Facebook explains its News Feed post ranking process, rolls out story bumping feature to improve UX

Have a love/hate relationship with your Facebook news feed? Sure, that feed serves up plenty of photos and posts from friends and family that you want to see, but there are also plenty of posts you could do with out, or posts you wish had been assigned greater importance. Facebook knows this, and is constantly tinkering and iterating its news feed post ranking processes to provide the most relevant stories possible to each individual user. To that end, Facebook's rolling out a new feature, called story bumping, to better percolate the stuff you care about to the top of your feed. Story bumping has already been launched on the web, and will be rolling out to mobile in the coming weeks.

Previously, Facebook evaluated the most recent posts on the social network by assigning each post a score based upon a series of factors including: number of likes and comments, the relationship between you and the poster, the type of content, etc. Using those signals, Facebook runs them through a proprietary algorithm to determine a post's score. News feed then displays the posts with the highest score at the top of the feed. However, this method often resulted in relevant posts being relegated below the fold, and those posts would forever be lost in the never-ending social story avalanche. Story bumping provides a way for such posts to be seen by tweaking the recency logic previously used. Instead of picking from the most recent posts, the system now looks for the most recent posts that have not been viewed by the user, so that those older, yet relevant posts get a second crack at showing up in the top of your feed.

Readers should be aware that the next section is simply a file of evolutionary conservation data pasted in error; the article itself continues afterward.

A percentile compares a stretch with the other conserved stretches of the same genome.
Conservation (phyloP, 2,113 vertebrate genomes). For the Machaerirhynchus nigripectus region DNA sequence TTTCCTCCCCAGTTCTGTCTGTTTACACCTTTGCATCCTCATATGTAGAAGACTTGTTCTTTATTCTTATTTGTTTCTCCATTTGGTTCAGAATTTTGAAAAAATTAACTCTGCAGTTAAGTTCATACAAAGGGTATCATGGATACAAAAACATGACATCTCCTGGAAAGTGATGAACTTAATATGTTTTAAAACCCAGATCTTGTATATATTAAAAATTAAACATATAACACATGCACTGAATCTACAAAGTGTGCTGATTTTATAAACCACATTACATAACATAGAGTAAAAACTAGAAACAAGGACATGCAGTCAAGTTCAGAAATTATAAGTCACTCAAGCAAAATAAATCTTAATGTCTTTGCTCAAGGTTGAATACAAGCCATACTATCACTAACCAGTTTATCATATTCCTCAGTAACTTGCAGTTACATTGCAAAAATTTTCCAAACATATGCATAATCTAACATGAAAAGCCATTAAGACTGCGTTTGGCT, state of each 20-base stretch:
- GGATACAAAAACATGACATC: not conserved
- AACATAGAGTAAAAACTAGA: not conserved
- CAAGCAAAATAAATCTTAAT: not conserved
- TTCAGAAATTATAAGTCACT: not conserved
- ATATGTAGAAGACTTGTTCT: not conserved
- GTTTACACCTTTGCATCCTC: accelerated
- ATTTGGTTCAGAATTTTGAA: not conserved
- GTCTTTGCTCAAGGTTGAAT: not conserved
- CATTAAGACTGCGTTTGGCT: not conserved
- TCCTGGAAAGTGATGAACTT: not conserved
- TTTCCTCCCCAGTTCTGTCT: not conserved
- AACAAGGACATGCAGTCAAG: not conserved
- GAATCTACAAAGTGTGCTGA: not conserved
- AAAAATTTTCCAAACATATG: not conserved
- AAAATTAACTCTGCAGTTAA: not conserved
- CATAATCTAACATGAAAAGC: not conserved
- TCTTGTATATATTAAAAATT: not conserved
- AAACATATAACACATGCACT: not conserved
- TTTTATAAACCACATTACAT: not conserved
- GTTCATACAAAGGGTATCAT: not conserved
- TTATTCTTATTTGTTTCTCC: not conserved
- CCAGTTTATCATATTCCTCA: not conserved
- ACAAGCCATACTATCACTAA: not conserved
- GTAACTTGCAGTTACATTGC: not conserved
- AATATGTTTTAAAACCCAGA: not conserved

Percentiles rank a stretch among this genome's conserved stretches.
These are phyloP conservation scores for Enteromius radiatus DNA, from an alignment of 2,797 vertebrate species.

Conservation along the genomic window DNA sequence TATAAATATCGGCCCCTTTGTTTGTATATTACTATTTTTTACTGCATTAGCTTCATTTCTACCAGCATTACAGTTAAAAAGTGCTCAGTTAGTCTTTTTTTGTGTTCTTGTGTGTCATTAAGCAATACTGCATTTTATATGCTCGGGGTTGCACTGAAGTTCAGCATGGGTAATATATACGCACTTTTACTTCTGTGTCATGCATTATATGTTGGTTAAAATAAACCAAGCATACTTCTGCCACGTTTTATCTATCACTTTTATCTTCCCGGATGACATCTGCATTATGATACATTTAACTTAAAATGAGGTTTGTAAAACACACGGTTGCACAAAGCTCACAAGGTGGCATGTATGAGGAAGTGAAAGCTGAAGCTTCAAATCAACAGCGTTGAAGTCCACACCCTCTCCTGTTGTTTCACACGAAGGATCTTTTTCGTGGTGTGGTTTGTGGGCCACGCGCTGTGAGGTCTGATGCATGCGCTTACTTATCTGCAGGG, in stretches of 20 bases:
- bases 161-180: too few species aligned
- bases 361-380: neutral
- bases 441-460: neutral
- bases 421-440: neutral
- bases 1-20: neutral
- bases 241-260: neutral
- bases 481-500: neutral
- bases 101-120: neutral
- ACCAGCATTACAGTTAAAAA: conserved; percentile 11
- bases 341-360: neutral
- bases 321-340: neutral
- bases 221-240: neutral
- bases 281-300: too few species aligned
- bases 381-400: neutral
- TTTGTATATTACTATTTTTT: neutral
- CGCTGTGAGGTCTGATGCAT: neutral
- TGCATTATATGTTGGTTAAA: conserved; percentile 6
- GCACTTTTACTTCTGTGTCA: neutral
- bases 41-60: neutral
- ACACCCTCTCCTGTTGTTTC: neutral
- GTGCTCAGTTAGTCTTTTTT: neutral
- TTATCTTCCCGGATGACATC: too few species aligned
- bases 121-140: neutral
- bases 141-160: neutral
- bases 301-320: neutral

Facebook explains its News Feed post ranking process, rolls out story bumping feature to improve UX

Lars Backstrom, the engineering manager of News Feed ranking, explained that the problem of posts getting buried is something the company has known about for awhile. However, it took a few months to build out the infrastructure needed to run the story bumping feature, and there was plenty of internal testing done with FB employees before this public rollout. According to Lars, Facebook is optimistic that story bumping will be well received -- employees are among the most vociferous and critical users of the service, and he received only one complaint during the internal two-week test run. And, for those worried about the effect this will have on sponsored posts, Backstrom informed us that this story bumping feature has only been implemented for user generated content, what Facebook calls organic feed ranking (read: not ads).

In addition to story bumping feature, Facebook has also begun to incorporate what it calls a Last Actor signal into its relevancy calculations. In practice, this means that Facebook evaluates a user's last 50 post interactions (likes, comments, etc.), and gives a higher subsequent value to stories from the same source of the post that was liked.

Will these new features actually improve your Facebook experience? Only time will tell, but rest assured, Lars and his team know their task to build the most pertinent personal news feed is far from over, and there will be many more changes to come.